You can opt for your digital files to be returned to you on platforms such as Bluray, LTO tape or hard drive. Our facilities meet the British FiIm Institute digital archiving standards and we are happy to explain these specifications to you as they provide a helpful baseline.
This is quite a question. Video tapes do not last forever and can be affected by mould and damp. Some makes are particularily affected by sticky tape shed where the physical structure of the tape disintigrates. Then there is dust and magnetic drop-out. Hard drive and solid state media can also become unplayable.
We make digital tape back-up copies in addition to DVD and Blu-ray archiving. Time will tell whether this is good enough or not. Another option that some of our clients like, such as the British Film Institute, is to back-up on to LTO tape, which has been designed for the job. We have invested in a plug and play USB3 LTO 6 drive which is available for hire. In truth, it is a bit of a hassle to set up but we can show you how to use it.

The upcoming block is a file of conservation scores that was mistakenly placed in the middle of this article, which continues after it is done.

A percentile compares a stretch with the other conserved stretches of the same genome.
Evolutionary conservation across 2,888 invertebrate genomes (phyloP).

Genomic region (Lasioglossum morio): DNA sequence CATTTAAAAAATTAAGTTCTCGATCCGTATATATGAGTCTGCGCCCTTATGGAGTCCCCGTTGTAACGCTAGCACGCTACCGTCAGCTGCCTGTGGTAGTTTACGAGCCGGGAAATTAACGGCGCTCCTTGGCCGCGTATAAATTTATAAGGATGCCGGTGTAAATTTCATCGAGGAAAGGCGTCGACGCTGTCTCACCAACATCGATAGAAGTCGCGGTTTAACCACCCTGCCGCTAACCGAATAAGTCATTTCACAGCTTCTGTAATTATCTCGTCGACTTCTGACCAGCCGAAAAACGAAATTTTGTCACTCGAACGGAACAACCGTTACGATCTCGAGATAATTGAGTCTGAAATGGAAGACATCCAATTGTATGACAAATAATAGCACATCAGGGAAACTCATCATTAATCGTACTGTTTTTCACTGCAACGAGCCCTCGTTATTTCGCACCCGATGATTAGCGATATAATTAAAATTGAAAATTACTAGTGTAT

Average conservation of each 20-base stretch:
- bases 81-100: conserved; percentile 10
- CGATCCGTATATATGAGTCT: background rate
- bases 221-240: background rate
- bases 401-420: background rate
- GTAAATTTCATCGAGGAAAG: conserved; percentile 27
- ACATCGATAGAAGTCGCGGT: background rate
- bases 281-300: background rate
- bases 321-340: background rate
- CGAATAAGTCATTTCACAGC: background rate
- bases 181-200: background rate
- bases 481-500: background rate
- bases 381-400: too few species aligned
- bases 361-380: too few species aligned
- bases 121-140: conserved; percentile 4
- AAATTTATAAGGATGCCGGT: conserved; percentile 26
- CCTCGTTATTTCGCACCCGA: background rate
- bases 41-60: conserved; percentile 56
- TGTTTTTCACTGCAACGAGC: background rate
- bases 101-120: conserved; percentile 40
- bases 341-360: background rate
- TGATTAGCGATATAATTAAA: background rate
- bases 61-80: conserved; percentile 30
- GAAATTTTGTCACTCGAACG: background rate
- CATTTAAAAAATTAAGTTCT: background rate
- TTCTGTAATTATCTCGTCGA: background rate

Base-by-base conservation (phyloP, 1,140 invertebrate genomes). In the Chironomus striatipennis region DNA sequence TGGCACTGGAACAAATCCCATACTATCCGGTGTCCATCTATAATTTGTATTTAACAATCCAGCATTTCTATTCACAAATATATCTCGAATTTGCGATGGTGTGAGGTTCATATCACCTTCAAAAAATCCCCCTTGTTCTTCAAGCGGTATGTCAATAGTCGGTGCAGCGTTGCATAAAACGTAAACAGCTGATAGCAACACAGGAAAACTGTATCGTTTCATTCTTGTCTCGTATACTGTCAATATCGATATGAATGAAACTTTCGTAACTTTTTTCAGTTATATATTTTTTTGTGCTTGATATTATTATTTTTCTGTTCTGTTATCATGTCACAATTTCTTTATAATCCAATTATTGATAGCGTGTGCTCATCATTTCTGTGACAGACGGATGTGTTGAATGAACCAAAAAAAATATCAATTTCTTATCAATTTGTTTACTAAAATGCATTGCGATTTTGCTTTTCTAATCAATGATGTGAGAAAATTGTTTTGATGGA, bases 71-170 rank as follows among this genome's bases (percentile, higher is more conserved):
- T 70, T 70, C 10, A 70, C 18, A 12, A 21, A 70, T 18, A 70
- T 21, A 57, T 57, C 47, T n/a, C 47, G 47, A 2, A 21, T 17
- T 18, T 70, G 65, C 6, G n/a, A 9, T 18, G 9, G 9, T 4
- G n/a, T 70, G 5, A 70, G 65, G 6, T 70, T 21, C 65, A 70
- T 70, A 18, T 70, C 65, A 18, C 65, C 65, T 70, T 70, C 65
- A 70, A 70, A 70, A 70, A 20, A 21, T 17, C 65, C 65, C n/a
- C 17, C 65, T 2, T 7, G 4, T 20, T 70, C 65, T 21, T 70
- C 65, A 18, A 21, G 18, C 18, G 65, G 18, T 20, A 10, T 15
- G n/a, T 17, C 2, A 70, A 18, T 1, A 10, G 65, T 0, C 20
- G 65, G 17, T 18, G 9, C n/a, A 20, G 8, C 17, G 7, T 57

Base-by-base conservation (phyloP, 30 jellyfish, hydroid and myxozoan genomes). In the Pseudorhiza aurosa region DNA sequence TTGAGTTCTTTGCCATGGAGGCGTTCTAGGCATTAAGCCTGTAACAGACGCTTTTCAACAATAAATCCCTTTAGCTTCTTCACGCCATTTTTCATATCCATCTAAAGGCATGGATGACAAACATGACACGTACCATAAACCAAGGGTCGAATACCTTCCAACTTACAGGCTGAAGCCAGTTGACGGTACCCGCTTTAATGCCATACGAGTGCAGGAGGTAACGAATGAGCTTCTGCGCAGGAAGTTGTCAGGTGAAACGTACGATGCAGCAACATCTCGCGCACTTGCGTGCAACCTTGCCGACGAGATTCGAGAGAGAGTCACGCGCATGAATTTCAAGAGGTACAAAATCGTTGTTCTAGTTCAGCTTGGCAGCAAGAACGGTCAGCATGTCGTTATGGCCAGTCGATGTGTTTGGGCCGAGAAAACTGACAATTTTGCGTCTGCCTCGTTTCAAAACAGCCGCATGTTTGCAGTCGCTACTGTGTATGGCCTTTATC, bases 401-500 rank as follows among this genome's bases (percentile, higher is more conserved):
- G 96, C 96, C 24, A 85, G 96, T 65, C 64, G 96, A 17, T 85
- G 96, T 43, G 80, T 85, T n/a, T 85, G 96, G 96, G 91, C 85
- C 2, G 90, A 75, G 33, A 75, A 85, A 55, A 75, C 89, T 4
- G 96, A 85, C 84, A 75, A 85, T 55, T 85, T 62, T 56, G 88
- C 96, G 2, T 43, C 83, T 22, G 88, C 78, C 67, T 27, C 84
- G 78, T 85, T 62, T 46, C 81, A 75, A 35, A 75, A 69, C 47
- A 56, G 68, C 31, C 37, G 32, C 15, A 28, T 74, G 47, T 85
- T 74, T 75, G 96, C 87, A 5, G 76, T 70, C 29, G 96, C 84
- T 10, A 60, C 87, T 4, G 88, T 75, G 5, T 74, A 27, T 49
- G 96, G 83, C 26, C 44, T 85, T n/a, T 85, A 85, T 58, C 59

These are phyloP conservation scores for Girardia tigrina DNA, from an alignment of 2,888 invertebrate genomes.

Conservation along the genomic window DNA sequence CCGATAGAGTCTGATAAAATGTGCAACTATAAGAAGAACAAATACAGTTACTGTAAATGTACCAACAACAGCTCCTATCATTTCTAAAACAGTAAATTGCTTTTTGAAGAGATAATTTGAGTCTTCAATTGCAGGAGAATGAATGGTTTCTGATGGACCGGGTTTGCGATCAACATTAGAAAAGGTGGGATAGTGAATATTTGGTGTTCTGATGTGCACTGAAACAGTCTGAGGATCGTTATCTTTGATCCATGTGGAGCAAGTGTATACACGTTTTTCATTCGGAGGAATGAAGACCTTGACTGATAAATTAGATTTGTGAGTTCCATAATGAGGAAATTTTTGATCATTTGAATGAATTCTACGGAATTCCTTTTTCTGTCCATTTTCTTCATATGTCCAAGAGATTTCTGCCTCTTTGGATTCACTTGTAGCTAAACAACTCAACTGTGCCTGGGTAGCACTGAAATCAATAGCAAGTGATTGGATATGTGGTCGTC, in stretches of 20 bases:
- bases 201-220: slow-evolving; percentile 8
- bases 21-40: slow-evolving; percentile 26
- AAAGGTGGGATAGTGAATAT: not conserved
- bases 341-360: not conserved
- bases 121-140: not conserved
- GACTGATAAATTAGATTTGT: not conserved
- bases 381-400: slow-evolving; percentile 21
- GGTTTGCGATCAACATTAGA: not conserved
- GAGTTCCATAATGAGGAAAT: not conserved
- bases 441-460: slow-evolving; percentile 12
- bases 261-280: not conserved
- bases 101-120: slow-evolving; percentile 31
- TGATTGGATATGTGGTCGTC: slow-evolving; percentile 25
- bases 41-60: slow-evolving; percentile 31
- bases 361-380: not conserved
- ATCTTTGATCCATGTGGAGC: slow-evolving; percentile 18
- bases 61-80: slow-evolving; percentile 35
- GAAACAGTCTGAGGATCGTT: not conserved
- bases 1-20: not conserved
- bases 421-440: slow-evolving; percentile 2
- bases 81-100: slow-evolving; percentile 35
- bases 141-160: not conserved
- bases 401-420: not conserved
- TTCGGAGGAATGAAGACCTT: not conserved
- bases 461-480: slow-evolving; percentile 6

We can transfer most vintage PAL and NTSC tape formats to a digital tape or digital file. We have a good number of different machines and usually can find one that will play a tape in poor condition. Quite often there are tracking errors on recorded tapes so it is useful to have a choice of machines for that reason as well.
We cover all types of U-matic formats and have been fortunate to have sourced machines in good working order. Betacam also comes in a variety of analogue and digital formats and we can offer several playback machine options to cover Betacam, Betacam SP, digibeta and beta SX, in PAL and NTSC.